temperature___humidity_circuitpy_directory_wht.jpg
The PyGamer's CIRCUITPY drive contents.

The zip folder contains the following folders and files:

  • fonts folder
    • OpenSans-9.bdf  font file
  • code.py  main thermal camera code
  • thermal_cam_config.py  power-up default settings
  • thermal_cam_converters.py  temperature unit converter helpers
  • thermal_cam_splash.bmp  startup screen graphic

Here's the main CircuitPython code for the Thermal Camera. It's also contained in the project zip folder as code.py .

# Thermal_Cam_v32.py
# 2020-01-29 v3.2
# (c) 2020 Jan Goolsbey for Adafruit Industries

import time
import board
import displayio
from simpleio import map_range
from adafruit_display_text.label import Label
from adafruit_bitmap_font import bitmap_font
from adafruit_display_shapes.rect import Rect
import adafruit_amg88xx
from adafruit_pybadger import PyBadger
from thermal_cam_converters import celsius_to_fahrenheit, fahrenheit_to_celsius
# Load default alarm and min/max range values list from config file
from thermal_cam_config import ALARM_F, MIN_RANGE_F, MAX_RANGE_F

# Establish panel instance and check for joystick
panel = PyBadger(pixels_brightness=0.1)  # Set NeoPixel brightness
panel.pixels.fill(0)                     # Clear all NeoPixels
if hasattr(board, "JOYSTICK_X"):
    panel.has_joystick = True     # PyGamer
else: panel.has_joystick = False  # Must be PyBadge

# Establish I2C interface for the AMG8833 Thermal Camera
i2c = board.I2C()
amg8833 = adafruit_amg88xx.AMG88XX(i2c)

# Load the text font from the fonts folder
font = bitmap_font.load_font("/fonts/OpenSans-9.bdf")

# Display spash graphics and play startup tones
with open("/thermal_cam_splash.bmp", "rb") as bitmap_file:
    bitmap = displayio.OnDiskBitmap(bitmap_file)
    splash = displayio.Group()
    splash.append(displayio.TileGrid(bitmap,
                                     pixel_shader=displayio.ColorConverter()))
    board.DISPLAY.show(splash)
    time.sleep(0.1)  # Allow the splash to display
panel.play_tone(440, 0.1)  # A4
panel.play_tone(880, 0.1)  # A5

# The image sensor's design-limited temperature range
MIN_SENSOR_C = 0
MAX_SENSOR_C = 80
MIN_SENSOR_F = celsius_to_fahrenheit(MIN_SENSOR_C)
MAX_SENSOR_F = celsius_to_fahrenheit(MAX_SENSOR_C)

# Convert default alarm and min/max range values from config file
ALARM_C     = fahrenheit_to_celsius(ALARM_F)
MIN_RANGE_C = fahrenheit_to_celsius(MIN_RANGE_F)
MAX_RANGE_C = fahrenheit_to_celsius(MAX_RANGE_F)

# The board's integral display size
WIDTH  = board.DISPLAY.width   # 160 for PyGamer and PyBadge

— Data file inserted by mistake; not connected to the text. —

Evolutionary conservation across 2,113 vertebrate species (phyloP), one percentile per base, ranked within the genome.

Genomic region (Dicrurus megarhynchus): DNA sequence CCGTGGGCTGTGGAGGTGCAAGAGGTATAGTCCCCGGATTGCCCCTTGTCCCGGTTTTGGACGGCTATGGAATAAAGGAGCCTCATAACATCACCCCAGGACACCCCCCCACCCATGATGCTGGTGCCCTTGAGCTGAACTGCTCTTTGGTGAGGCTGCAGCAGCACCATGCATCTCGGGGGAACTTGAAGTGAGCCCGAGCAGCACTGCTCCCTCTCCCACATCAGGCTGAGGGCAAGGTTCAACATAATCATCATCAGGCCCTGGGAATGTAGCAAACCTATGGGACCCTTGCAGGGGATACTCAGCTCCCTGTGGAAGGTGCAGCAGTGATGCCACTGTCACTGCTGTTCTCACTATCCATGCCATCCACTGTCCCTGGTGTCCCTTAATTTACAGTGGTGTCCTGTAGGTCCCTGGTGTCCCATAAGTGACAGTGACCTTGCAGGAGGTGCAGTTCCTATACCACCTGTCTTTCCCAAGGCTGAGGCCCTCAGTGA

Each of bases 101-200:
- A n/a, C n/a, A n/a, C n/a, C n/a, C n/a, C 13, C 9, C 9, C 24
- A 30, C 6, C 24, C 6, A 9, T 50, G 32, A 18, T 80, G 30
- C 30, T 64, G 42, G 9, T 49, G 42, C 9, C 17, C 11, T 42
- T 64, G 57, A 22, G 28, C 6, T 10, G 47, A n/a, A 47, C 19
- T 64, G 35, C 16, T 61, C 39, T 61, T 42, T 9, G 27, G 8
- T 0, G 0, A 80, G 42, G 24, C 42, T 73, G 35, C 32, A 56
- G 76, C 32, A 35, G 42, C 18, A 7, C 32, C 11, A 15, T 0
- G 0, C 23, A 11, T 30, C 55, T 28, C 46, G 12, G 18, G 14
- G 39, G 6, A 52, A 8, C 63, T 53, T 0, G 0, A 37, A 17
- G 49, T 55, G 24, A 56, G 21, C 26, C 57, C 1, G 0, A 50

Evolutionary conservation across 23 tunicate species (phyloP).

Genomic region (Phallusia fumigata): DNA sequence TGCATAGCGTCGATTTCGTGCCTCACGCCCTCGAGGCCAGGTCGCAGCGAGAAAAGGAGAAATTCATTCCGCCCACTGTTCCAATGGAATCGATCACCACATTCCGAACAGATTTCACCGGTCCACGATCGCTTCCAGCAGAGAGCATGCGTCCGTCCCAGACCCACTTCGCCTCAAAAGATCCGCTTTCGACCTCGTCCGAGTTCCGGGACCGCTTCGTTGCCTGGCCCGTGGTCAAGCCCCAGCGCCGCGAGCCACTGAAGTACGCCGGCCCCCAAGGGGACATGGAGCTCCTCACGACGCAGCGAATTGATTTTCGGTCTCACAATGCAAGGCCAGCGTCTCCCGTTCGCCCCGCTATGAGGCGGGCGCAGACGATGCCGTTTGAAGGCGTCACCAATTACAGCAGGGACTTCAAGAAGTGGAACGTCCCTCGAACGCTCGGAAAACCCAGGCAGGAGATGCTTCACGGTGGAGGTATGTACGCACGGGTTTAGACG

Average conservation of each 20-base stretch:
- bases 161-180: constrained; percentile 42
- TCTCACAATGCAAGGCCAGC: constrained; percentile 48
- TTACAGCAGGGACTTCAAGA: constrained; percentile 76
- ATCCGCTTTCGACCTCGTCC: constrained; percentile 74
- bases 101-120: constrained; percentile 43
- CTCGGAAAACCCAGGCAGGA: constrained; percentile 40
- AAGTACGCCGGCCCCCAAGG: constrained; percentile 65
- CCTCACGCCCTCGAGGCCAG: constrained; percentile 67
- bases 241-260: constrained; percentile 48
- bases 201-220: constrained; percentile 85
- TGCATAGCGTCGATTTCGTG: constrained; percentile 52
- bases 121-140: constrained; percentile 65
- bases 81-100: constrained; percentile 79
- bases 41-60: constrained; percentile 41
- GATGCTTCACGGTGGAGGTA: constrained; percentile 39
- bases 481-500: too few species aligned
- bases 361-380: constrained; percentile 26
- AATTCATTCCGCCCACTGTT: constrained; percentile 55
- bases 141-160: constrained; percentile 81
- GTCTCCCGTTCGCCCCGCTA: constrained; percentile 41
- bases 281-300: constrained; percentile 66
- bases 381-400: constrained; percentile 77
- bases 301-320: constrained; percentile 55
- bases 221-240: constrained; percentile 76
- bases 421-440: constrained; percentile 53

HEIGHT = board.DISPLAY.height  # 128 for PyGamer and PyBadge

ELEMENT_SIZE = WIDTH // 10  # Size of element_grid blocks in pixels

# Default colors
BLACK   = 0x000000
RED     = 0xFF0000
ORANGE  = 0xFF8811
YELLOW  = 0xFFFF00
GREEN   = 0x00FF00
CYAN    = 0x00FFFF
BLUE    = 0x0000FF
VIOLET  = 0x9900FF
WHITE   = 0xFFFFFF
GRAY    = 0x444455

# Block colors for the thermal image grid
element_color = [GRAY, BLUE, GREEN, YELLOW, ORANGE, RED, VIOLET, WHITE]
# Text colors for on-screen parameters
param_list = [("ALARM", WHITE), ("RANGE", RED), ("RANGE", CYAN)]

### Helpers ###
def element_grid(col0, row0):  # Determine display coordinates for column, row
    x = int(ELEMENT_SIZE * col0 + 30)  # x coord + margin
    y = int(ELEMENT_SIZE * row0 + 1)   # y coord + margin
    return x, y  # Return display coordinates

def flash_status(text="", duration=0.05):  # Flash status message once
    status_label.color = WHITE
    status_label.text  = text
    time.sleep(duration)
    status_label.color = BLACK
    time.sleep(duration)
    return

def update_image_frame():  # Get camera data and display
    minimum = MAX_SENSOR_C  # Set minimum to sensor's maximum C value
    maximum = MIN_SENSOR_C  # Set maximum to sensor's minimum C value

    min_histo.text   = ""  # Clear histogram legend
    max_histo.text   = ""
    range_histo.text = ""

    sum_bucket = 0  # Clear bucket for building average value

    for row1 in range(0, 8):  # Parse camera data list and update display
        for col1 in range(0, 8):
            value = map_range(image[7 - row1][7 - col1],
                              MIN_SENSOR_C, MAX_SENSOR_C,
                              MIN_SENSOR_C, MAX_SENSOR_C)
            color_index = int(map_range(value, MIN_RANGE_C, MAX_RANGE_C, 0, 7))
            image_group[((row1 * 8) + col1) + 1].fill = element_color[color_index]
            sum_bucket = sum_bucket + value  # Calculate sum for average
            minimum = min(value, minimum)
            maximum = max(value, maximum)
    return minimum, maximum, sum_bucket

def update_histo_frame():
    minimum = MAX_SENSOR_C  # Set minimum to sensor's maximum C value
    maximum = MIN_SENSOR_C  # Set maximum to sensor's minimum C value